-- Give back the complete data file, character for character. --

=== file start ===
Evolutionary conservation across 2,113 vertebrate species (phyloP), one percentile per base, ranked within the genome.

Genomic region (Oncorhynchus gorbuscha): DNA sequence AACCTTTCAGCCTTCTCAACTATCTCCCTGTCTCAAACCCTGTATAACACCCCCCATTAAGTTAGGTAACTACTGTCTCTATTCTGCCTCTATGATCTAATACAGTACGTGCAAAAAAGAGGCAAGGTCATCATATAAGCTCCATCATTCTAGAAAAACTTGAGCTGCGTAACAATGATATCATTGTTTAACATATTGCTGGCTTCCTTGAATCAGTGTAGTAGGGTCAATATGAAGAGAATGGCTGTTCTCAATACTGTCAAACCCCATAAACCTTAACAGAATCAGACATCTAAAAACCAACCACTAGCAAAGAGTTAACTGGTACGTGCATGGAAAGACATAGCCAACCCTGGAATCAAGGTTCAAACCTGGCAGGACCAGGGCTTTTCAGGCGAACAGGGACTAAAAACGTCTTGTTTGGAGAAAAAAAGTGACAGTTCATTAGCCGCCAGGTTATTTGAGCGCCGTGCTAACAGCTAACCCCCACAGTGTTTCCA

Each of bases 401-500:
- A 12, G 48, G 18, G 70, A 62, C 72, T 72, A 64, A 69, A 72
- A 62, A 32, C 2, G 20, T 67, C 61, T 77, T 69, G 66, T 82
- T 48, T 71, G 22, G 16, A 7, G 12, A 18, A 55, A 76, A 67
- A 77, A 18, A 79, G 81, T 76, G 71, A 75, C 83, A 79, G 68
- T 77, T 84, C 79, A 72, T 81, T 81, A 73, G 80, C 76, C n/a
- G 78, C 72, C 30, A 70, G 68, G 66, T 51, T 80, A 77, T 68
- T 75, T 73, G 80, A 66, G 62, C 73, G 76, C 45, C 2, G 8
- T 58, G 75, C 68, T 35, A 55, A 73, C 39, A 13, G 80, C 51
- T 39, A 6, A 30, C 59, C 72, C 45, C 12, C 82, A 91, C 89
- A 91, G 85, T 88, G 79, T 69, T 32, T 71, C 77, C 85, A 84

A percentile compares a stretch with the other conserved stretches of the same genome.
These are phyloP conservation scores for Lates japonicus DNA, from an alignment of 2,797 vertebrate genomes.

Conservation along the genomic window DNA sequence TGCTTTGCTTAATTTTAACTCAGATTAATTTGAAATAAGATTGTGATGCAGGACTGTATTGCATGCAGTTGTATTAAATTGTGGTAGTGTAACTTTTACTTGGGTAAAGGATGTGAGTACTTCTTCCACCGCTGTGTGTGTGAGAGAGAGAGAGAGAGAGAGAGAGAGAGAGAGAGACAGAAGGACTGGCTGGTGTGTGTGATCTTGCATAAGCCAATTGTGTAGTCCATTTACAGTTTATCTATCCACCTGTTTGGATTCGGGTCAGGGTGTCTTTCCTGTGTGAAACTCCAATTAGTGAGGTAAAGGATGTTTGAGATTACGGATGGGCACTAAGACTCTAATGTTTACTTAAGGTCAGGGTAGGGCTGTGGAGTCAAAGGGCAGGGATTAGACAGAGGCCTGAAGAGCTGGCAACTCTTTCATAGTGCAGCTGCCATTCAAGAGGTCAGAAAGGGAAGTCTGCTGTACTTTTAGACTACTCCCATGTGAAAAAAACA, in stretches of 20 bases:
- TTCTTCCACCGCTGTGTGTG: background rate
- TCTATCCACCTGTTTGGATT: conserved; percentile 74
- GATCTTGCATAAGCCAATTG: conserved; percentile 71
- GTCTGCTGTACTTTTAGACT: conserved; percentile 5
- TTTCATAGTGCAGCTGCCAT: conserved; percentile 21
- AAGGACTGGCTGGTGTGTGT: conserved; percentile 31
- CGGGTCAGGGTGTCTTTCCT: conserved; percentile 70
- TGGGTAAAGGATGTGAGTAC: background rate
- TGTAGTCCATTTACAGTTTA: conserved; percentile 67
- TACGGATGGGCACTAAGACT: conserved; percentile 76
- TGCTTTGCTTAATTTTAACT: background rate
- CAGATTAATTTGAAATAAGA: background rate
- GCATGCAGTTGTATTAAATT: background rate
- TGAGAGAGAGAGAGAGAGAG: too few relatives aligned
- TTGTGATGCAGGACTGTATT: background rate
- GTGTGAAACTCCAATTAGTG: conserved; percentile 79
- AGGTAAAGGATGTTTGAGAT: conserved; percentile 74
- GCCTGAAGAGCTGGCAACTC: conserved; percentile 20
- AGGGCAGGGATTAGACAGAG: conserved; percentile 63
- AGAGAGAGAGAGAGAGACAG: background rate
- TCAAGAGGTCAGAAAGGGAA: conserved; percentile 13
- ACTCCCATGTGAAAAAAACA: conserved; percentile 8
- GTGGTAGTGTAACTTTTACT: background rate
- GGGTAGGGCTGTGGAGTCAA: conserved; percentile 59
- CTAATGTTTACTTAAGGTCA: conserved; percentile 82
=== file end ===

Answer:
Evolutionary conservation across 2,113 vertebrate species (phyloP), one percentile per base, ranked within the genome.

Genomic region (Oncorhynchus gorbuscha): DNA sequence AACCTTTCAGCCTTCTCAACTATCTCCCTGTCTCAAACCCTGTATAACACCCCCCATTAAGTTAGGTAACTACTGTCTCTATTCTGCCTCTATGATCTAATACAGTACGTGCAAAAAAGAGGCAAGGTCATCATATAAGCTCCATCATTCTAGAAAAACTTGAGCTGCGTAACAATGATATCATTGTTTAACATATTGCTGGCTTCCTTGAATCAGTGTAGTAGGGTCAATATGAAGAGAATGGCTGTTCTCAATACTGTCAAACCCCATAAACCTTAACAGAATCAGACATCTAAAAACCAACCACTAGCAAAGAGTTAACTGGTACGTGCATGGAAAGACATAGCCAACCCTGGAATCAAGGTTCAAACCTGGCAGGACCAGGGCTTTTCAGGCGAACAGGGACTAAAAACGTCTTGTTTGGAGAAAAAAAGTGACAGTTCATTAGCCGCCAGGTTATTTGAGCGCCGTGCTAACAGCTAACCCCCACAGTGTTTCCA

Each of bases 401-500:
- A 12, G 48, G 18, G 70, A 62, C 72, T 72, A 64, A 69, A 72
- A 62, A 32, C 2, G 20, T 67, C 61, T 77, T 69, G 66, T 82
- T 48, T 71, G 22, G 16, A 7, G 12, A 18, A 55, A 76, A 67
- A 77, A 18, A 79, G 81, T 76, G 71, A 75, C 83, A 79, G 68
- T 77, T 84, C 79, A 72, T 81, T 81, A 73, G 80, C 76, C n/a
- G 78, C 72, C 30, A 70, G 68, G 66, T 51, T 80, A 77, T 68
- T 75, T 73, G 80, A 66, G 62, C 73, G 76, C 45, C 2, G 8
- T 58, G 75, C 68, T 35, A 55, A 73, C 39, A 13, G 80, C 51
- T 39, A 6, A 30, C 59, C 72, C 45, C 12, C 82, A 91, C 89
- A 91, G 85, T 88, G 79, T 69, T 32, T 71, C 77, C 85, A 84

A percentile compares a stretch with the other conserved stretches of the same genome.
These are phyloP conservation scores for Lates japonicus DNA, from an alignment of 2,797 vertebrate genomes.

Conservation along the genomic window DNA sequence TGCTTTGCTTAATTTTAACTCAGATTAATTTGAAATAAGATTGTGATGCAGGACTGTATTGCATGCAGTTGTATTAAATTGTGGTAGTGTAACTTTTACTTGGGTAAAGGATGTGAGTACTTCTTCCACCGCTGTGTGTGTGAGAGAGAGAGAGAGAGAGAGAGAGAGAGAGAGAGACAGAAGGACTGGCTGGTGTGTGTGATCTTGCATAAGCCAATTGTGTAGTCCATTTACAGTTTATCTATCCACCTGTTTGGATTCGGGTCAGGGTGTCTTTCCTGTGTGAAACTCCAATTAGTGAGGTAAAGGATGTTTGAGATTACGGATGGGCACTAAGACTCTAATGTTTACTTAAGGTCAGGGTAGGGCTGTGGAGTCAAAGGGCAGGGATTAGACAGAGGCCTGAAGAGCTGGCAACTCTTTCATAGTGCAGCTGCCATTCAAGAGGTCAGAAAGGGAAGTCTGCTGTACTTTTAGACTACTCCCATGTGAAAAAAACA, in stretches of 20 bases:
- TTCTTCCACCGCTGTGTGTG: background rate
- TCTATCCACCTGTTTGGATT: conserved; percentile 74
- GATCTTGCATAAGCCAATTG: conserved; percentile 71
- GTCTGCTGTACTTTTAGACT: conserved; percentile 5
- TTTCATAGTGCAGCTGCCAT: conserved; percentile 21
- AAGGACTGGCTGGTGTGTGT: conserved; percentile 31
- CGGGTCAGGGTGTCTTTCCT: conserved; percentile 70
- TGGGTAAAGGATGTGAGTAC: background rate
- TGTAGTCCATTTACAGTTTA: conserved; percentile 67
- TACGGATGGGCACTAAGACT: conserved; percentile 76
- TGCTTTGCTTAATTTTAACT: background rate
- CAGATTAATTTGAAATAAGA: background rate
- GCATGCAGTTGTATTAAATT: background rate
- TGAGAGAGAGAGAGAGAGAG: too few relatives aligned
- TTGTGATGCAGGACTGTATT: background rate
- GTGTGAAACTCCAATTAGTG: conserved; percentile 79
- AGGTAAAGGATGTTTGAGAT: conserved; percentile 74
- GCCTGAAGAGCTGGCAACTC: conserved; percentile 20
- AGGGCAGGGATTAGACAGAG: conserved; percentile 63
- AGAGAGAGAGAGAGAGACAG: background rate
- TCAAGAGGTCAGAAAGGGAA: conserved; percentile 13
- ACTCCCATGTGAAAAAAACA: conserved; percentile 8
- GTGGTAGTGTAACTTTTACT: background rate
- GGGTAGGGCTGTGGAGTCAA: conserved; percentile 59
- CTAATGTTTACTTAAGGTCA: conserved; percentile 82